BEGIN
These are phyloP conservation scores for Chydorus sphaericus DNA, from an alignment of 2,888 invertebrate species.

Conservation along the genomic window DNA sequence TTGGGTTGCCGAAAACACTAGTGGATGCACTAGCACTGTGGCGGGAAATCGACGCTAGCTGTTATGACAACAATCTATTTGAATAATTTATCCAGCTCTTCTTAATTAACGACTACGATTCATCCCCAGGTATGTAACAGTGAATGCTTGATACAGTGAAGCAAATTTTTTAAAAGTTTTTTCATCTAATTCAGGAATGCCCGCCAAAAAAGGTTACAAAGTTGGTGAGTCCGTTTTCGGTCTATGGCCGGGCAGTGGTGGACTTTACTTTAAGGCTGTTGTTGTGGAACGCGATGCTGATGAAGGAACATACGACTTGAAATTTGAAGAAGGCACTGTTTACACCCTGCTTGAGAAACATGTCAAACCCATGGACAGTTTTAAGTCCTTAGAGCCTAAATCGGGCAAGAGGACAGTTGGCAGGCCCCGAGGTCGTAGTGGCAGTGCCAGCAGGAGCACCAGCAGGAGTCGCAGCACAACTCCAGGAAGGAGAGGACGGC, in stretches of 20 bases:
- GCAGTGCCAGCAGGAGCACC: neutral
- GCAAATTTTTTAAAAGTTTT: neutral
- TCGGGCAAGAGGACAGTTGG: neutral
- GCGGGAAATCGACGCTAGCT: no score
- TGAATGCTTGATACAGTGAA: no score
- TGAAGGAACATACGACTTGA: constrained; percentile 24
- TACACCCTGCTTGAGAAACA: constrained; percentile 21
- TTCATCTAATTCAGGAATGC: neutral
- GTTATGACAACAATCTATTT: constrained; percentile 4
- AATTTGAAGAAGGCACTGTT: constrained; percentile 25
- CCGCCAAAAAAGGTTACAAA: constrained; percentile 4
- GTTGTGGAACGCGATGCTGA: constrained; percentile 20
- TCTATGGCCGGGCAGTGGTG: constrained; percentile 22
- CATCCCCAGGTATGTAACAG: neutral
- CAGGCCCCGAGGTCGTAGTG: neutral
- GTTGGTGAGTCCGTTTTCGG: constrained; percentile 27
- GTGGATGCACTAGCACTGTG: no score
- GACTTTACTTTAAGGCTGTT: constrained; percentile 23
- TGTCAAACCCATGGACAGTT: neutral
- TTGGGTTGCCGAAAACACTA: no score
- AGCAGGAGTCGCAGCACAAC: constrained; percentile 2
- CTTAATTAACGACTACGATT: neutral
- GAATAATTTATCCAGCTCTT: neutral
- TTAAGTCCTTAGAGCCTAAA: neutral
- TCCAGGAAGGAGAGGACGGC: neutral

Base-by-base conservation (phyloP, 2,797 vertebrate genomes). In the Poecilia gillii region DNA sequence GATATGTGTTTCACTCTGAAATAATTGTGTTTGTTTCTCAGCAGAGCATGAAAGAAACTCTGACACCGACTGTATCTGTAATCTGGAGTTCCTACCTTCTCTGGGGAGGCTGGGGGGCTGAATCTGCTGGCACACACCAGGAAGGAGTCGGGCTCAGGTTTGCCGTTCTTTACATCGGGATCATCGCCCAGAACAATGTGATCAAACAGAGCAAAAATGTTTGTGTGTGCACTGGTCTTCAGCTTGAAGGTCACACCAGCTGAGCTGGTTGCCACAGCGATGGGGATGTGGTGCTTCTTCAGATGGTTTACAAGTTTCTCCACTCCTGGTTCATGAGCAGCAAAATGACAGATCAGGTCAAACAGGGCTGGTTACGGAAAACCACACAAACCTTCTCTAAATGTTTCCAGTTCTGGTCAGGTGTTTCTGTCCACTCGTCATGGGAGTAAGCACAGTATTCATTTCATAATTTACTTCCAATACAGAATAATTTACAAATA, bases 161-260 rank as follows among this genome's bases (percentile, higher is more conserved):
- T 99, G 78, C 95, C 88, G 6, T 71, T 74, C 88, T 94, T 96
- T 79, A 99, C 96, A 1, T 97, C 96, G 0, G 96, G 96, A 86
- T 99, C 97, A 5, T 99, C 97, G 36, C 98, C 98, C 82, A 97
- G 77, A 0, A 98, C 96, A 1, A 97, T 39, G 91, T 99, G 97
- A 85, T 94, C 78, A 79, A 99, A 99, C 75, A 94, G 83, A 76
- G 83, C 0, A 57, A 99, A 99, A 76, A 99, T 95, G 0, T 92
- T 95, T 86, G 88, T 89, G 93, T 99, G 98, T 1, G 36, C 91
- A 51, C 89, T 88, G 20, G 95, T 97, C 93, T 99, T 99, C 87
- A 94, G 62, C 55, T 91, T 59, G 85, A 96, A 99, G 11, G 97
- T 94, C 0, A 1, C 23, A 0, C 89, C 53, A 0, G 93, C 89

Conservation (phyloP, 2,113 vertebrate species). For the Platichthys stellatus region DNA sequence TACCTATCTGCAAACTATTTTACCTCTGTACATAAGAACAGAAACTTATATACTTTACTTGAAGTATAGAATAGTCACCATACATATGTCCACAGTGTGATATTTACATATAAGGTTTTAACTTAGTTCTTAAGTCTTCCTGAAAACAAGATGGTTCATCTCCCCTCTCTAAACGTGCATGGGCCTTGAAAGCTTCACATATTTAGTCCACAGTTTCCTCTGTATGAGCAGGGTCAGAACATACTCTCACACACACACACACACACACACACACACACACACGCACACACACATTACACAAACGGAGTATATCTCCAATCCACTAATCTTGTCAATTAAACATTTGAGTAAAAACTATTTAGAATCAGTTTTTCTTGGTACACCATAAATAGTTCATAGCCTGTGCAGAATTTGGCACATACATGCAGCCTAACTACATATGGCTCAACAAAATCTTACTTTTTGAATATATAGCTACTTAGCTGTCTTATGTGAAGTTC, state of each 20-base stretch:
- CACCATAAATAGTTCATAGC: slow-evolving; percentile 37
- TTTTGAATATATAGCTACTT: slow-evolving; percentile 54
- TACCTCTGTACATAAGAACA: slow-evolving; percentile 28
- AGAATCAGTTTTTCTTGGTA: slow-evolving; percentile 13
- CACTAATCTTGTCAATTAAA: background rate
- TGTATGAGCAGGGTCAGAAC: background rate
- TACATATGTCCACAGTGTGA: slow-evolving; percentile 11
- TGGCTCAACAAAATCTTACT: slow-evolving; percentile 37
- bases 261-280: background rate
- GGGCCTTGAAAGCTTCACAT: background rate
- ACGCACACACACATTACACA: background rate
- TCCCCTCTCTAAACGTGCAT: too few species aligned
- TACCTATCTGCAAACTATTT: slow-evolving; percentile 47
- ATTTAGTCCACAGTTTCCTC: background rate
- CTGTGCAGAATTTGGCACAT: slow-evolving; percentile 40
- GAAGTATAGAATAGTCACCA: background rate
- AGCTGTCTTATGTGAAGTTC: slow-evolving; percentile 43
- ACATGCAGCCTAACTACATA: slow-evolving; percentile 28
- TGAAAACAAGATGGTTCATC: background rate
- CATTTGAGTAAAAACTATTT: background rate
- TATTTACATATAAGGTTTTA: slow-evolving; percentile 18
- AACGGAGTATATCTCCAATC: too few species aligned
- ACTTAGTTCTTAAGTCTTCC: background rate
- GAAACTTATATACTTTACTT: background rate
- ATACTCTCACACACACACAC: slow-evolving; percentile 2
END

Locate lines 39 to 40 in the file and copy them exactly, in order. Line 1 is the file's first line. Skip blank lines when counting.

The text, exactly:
Conservation (phyloP, 2,113 vertebrate species). For the Platichthys stellatus region DNA sequence TACCTATCTGCAAACTATTTTACCTCTGTACATAAGAACAGAAACTTATATACTTTACTTGAAGTATAGAATAGTCACCATACATATGTCCACAGTGTGATATTTACATATAAGGTTTTAACTTAGTTCTTAAGTCTTCCTGAAAACAAGATGGTTCATCTCCCCTCTCTAAACGTGCATGGGCCTTGAAAGCTTCACATATTTAGTCCACAGTTTCCTCTGTATGAGCAGGGTCAGAACATACTCTCACACACACACACACACACACACACACACACACACGCACACACACATTACACAAACGGAGTATATCTCCAATCCACTAATCTTGTCAATTAAACATTTGAGTAAAAACTATTTAGAATCAGTTTTTCTTGGTACACCATAAATAGTTCATAGCCTGTGCAGAATTTGGCACATACATGCAGCCTAACTACATATGGCTCAACAAAATCTTACTTTTTGAATATATAGCTACTTAGCTGTCTTATGTGAAGTTC, state of each 20-base stretch:
- CACCATAAATAGTTCATAGC: slow-evolving; percentile 37